Music students and musicians have discovered music & arts management to be a career field where they can integrate their passion for music with business, management, and entrepreneurial skills. Training in this field is typically at the graduate level, although there are some undergraduate programs scattered around the U.S.
A 2016 article in the newsletter of the National Guild for Community Arts Education speaks to an important aspect of arts management that’s gaining increased attention. It argues that in order to be effective in their roles, arts leaders must understand the effects of power within organizations and must take the “transparent steps to build a culture of equity.” Ama Codjoe, who facilitates social justice trainings, writes about implementing “anti-oppression practices” in order to be able to provide the quality of leadership needed in 21st-century arts organizations.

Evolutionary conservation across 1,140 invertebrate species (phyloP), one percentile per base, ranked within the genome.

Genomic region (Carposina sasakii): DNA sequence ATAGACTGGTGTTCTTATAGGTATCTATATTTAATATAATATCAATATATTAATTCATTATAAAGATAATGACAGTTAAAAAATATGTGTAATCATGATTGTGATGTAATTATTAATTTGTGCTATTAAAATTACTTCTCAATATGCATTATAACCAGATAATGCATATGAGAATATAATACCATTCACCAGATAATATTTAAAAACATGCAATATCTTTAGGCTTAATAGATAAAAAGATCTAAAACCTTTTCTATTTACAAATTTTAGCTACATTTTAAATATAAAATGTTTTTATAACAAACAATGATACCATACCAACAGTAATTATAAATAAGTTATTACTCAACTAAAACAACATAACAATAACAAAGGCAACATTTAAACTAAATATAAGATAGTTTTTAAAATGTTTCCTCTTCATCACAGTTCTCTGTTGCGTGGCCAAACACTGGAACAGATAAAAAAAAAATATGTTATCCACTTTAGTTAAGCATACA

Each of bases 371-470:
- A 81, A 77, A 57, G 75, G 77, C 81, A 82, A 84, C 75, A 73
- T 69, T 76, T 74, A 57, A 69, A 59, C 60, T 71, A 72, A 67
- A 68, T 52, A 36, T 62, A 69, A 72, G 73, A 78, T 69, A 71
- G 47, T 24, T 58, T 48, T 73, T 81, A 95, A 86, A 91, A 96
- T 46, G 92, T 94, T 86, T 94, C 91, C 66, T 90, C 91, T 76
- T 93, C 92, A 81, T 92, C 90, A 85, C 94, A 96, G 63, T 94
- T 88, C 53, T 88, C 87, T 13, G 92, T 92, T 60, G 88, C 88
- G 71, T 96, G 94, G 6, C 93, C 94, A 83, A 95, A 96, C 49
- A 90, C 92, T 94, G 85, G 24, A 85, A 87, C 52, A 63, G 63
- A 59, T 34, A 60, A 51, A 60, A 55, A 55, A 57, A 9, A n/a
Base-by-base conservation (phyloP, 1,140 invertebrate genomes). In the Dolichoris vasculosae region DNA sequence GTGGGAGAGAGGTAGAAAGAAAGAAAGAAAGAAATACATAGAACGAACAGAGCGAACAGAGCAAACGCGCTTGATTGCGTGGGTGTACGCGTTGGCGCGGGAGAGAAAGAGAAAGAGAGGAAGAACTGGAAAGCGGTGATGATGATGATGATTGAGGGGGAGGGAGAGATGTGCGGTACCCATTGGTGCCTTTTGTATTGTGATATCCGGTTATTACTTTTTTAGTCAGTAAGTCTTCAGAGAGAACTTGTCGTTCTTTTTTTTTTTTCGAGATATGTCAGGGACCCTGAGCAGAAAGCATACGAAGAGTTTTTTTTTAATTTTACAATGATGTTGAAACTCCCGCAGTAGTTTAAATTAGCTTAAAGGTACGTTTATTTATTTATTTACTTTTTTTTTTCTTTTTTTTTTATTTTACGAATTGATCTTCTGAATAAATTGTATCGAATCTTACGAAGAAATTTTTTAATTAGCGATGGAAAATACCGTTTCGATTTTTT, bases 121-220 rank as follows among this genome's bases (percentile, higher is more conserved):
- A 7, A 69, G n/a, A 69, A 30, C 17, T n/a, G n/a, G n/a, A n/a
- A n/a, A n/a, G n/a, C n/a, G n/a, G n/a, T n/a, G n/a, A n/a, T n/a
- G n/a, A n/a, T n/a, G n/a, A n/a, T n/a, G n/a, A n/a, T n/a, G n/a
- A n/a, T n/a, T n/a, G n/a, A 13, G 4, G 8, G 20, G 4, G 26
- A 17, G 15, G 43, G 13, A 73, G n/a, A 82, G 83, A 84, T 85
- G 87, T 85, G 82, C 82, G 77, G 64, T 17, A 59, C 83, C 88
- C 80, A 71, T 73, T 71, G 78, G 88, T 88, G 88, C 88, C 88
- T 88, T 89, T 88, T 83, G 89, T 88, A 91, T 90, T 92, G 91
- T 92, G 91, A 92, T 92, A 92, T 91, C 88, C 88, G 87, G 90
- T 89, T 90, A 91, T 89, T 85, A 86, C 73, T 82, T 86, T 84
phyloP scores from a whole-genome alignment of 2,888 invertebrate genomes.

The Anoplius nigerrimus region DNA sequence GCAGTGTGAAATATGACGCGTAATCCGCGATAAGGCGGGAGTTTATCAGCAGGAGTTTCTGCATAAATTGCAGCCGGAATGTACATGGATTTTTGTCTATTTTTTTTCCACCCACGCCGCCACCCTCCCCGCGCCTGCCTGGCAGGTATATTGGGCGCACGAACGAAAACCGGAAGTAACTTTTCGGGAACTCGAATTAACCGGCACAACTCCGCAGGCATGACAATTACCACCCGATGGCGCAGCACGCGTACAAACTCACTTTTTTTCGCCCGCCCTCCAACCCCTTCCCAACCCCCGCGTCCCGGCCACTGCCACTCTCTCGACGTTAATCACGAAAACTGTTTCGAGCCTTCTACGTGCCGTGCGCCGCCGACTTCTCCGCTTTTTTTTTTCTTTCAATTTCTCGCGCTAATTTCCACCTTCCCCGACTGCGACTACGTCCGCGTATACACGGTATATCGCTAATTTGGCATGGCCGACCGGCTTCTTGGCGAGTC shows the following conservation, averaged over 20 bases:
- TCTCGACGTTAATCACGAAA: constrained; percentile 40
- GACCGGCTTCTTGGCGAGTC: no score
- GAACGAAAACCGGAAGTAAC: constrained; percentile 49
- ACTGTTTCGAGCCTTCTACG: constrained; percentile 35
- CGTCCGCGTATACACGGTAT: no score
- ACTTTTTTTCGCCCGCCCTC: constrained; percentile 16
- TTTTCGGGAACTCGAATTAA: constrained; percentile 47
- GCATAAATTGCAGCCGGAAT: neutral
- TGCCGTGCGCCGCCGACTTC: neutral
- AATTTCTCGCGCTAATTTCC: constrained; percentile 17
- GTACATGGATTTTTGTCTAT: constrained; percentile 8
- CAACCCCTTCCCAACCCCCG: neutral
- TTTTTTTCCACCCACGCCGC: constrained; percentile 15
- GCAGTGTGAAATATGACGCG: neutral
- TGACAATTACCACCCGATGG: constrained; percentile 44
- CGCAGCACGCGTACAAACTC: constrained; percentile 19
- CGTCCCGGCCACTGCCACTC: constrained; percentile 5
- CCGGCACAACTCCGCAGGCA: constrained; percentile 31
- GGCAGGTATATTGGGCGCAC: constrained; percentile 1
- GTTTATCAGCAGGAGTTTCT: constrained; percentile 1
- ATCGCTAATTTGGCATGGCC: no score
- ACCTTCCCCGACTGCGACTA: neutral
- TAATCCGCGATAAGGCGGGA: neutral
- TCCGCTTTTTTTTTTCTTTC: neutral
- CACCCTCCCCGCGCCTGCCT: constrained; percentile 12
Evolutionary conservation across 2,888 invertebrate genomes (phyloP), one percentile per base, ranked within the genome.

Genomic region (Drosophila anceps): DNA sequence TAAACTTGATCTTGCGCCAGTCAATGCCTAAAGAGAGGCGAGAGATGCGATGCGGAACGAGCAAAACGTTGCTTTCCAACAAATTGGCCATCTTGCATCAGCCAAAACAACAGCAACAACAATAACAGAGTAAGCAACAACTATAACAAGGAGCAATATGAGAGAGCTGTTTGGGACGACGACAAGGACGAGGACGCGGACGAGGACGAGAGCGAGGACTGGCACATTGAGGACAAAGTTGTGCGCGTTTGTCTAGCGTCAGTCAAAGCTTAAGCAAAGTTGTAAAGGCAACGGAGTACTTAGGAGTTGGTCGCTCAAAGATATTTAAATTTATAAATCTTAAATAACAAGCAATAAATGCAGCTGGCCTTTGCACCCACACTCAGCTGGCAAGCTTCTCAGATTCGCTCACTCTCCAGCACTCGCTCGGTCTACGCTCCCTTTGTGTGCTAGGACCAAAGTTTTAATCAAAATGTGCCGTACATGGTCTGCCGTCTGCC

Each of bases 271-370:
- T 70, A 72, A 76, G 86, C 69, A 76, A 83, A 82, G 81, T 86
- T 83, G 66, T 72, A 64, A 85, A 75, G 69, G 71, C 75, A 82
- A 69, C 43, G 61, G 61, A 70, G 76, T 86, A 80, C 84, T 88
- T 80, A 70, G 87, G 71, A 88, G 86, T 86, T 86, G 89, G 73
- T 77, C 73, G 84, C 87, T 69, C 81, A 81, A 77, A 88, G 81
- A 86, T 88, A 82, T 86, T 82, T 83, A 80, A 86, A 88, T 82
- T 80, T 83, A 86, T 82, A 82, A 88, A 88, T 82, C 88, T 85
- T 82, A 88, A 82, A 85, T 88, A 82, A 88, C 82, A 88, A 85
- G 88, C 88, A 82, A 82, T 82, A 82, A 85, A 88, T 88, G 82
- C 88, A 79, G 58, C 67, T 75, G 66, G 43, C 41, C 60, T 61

Codjoe addresses how privilege shapes one’s life with both advantages and disadvantages. She defines privilege, particularly in the U.S., as the “unearned (conscious or unconscious) access and power based on systemic bias.” In simplistic terms, skin color, economic class, education, first language, religious background, birth country, gender and gender expression, and sexual orientation all influence the availability of opportunities. Codjoe offers a list of suggestions to assist those in arts management – and those aspiring to be – to assist them in becoming more aware and therefore effective around issues of bias and privilege.